9 Tips to Make Your Home More Handicap Accessible



Wheelchair Accessibility Nationwide

With over 2.2 million Americans wheelchair dependent, there is a huge demand for accessibility in public areas and throughout homes across America. Despite this, there are still many public areas across the U.S. that are not wheelchair-friendly, but your home doesn’t have to be one of these places.

Handicap-Accessible Home Makeover

While being dependent on a wheelchair comes with its own set of challenges, maneuvering around your home shouldn’t have to be yet another one. Your home is your sanctuary, a place to feel comfortable, safe and 100 percent yourself. If you’re looking to increase your home’s handicap accessibility, these nine simple fixes should help:

1. Add Ramps to All Entrances

First and foremost, you should be able to access the entrances of your home with ease. Most homes across the U.S. are built with sufficient room to accommodate a wheelchair ramp.

If any of your entranceways aren’t wide enough to accommodate a ramp, you may need to consider adding a vertical platform lift at each of these entrances.

You’ll need to make sure your ramps or vertical platform lifts are wide enough to accommodate a wheelchair and are fitted with handrails and non-slip surfacing.

2. In-home Lifts

An in-home stairway lift is not always necessary, especially if you live in a one-story home. But if your home is a two story, a stairway lift or vertical platform lift will be mandatory for wheelchair accessibility.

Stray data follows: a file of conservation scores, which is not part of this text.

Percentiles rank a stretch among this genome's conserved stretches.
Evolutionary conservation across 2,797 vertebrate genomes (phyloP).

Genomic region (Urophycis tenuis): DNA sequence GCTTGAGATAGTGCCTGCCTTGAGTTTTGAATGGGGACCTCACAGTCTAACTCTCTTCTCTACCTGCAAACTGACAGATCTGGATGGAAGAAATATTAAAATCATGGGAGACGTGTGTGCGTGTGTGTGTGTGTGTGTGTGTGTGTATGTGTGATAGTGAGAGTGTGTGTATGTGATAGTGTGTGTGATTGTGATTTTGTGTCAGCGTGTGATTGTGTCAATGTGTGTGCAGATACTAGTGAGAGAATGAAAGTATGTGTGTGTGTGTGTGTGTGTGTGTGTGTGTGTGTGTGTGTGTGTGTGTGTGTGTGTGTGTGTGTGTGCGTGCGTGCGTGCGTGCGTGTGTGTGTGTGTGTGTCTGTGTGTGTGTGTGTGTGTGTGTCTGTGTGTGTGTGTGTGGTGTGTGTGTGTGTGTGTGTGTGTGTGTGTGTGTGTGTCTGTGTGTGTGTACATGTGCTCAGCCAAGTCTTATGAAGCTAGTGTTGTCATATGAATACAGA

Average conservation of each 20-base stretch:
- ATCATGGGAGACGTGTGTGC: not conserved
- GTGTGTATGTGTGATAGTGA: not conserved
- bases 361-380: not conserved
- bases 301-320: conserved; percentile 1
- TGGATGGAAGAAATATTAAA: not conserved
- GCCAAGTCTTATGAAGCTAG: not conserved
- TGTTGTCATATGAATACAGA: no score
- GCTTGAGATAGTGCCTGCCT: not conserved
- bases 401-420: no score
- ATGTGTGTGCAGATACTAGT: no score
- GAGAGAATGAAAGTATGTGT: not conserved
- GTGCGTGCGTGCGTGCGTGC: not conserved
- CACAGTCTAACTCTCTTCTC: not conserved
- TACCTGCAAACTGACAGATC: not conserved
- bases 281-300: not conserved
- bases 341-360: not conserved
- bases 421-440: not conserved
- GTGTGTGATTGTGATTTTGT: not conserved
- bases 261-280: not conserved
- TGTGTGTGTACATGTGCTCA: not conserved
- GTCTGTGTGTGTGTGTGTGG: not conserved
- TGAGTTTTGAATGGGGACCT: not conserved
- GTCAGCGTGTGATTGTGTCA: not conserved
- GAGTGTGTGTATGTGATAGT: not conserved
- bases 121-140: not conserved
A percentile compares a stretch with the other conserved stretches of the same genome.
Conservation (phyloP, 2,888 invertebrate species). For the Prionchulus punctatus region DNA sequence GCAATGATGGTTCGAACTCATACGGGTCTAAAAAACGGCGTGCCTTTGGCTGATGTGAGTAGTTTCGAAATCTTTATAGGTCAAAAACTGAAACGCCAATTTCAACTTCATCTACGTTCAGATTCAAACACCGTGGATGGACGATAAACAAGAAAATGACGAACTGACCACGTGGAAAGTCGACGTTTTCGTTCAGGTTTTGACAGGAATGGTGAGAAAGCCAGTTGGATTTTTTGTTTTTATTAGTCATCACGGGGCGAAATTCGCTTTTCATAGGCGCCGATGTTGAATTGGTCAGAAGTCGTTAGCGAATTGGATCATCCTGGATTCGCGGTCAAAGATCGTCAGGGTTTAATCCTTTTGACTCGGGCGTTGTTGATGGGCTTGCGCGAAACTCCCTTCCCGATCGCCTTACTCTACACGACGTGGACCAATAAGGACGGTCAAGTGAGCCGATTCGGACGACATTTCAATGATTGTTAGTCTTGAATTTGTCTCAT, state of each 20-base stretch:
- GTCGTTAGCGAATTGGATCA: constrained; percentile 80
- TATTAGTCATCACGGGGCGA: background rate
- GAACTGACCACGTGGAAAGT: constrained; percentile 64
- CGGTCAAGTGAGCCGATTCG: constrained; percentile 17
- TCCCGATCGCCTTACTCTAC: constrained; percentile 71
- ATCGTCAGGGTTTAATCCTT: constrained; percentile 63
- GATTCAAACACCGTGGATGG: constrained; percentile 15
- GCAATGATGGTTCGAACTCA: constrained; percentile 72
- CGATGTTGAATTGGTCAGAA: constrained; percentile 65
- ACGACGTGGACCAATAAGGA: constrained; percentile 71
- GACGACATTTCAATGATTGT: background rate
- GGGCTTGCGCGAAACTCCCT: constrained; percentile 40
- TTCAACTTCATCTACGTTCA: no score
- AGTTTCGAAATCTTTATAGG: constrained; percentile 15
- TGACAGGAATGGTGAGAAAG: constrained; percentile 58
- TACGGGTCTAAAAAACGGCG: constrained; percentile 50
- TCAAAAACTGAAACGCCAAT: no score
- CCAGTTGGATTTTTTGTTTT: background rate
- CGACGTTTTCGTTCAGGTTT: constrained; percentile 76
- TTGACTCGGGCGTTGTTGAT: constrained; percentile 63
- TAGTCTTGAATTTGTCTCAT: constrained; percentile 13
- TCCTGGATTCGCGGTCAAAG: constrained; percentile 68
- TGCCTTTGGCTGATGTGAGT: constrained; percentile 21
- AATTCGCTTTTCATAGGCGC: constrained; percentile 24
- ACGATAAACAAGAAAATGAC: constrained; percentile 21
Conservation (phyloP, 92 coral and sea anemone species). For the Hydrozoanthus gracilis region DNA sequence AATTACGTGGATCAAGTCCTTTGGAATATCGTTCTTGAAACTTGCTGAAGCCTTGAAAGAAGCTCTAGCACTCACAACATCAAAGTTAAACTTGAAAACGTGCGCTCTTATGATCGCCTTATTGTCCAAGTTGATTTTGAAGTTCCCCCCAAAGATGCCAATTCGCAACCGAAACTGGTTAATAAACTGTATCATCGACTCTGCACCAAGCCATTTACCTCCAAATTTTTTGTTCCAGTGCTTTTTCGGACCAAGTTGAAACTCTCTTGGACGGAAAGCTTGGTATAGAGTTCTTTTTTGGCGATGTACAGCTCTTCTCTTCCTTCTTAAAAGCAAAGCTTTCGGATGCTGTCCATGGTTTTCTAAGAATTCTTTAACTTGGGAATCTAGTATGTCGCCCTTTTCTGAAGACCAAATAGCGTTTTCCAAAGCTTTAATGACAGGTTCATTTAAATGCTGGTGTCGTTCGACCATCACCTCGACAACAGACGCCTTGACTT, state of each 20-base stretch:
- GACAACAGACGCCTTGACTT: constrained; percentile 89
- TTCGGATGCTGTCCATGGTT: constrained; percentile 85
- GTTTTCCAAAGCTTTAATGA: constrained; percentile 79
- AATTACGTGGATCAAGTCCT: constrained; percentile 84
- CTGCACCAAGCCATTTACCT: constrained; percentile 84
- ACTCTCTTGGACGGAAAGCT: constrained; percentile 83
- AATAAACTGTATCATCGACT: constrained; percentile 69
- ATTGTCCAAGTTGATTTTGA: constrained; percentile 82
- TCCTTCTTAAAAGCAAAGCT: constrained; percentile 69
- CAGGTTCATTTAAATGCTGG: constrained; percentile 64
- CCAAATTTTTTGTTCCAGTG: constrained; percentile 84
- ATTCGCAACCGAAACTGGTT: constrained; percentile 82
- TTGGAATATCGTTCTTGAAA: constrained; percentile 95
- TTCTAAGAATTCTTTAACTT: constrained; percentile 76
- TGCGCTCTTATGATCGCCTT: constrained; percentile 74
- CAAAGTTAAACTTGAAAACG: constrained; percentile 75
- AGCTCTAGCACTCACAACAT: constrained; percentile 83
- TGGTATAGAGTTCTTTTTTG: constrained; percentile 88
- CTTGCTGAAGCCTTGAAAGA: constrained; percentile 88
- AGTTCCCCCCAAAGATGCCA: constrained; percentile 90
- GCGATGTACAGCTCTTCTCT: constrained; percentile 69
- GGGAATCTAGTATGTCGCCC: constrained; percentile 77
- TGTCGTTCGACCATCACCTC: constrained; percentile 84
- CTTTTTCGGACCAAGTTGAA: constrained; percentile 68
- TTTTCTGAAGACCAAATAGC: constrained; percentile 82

A stairway lift uses a swivel chair which allows for easy access in and out of the chair at the top and bottom of the stairs. A vertical platform lift is installed beside the staircase and should be wide enough to accommodate a wheelchair.

Make sure to look for lift options which will continue to operate if there’s a power outage in your home.

3. Consider Flooring and Thresholds

If your home is heavily carpeted, this poses a serious challenge for those in a wheelchair. You may need to reconsider your flooring and switch from carpets to tiles or hardwood flooring.

Alternatively, low-pile carpeting would also work well if you live in a colder climate and want to avoid tiling.

Thresholds are also worth considering – you will need to look at how accessible your home is from one doorway to the next. Make sure small threshold gaps are filled or add a small threshold ramp if need be.

4. Widen Doorways

Among some of the biggest home amendments, you’ll have to consider is the addition of a vertical lift and the widening of all your doorways.

Widening your doorways will involve contractor work. Here your doors and frames need to be removed and widened, while the reversal of how a door opens may also be required.

Keep in mind that door knobs and handles will also need to be lowered; otherwise, an automatic door opener can also be installed.

5. Rethink Bathroom Accessibility

Bathrooms pose a major obstacle for those dependent on a wheelchair because they tend to be some of the smallest rooms in a home.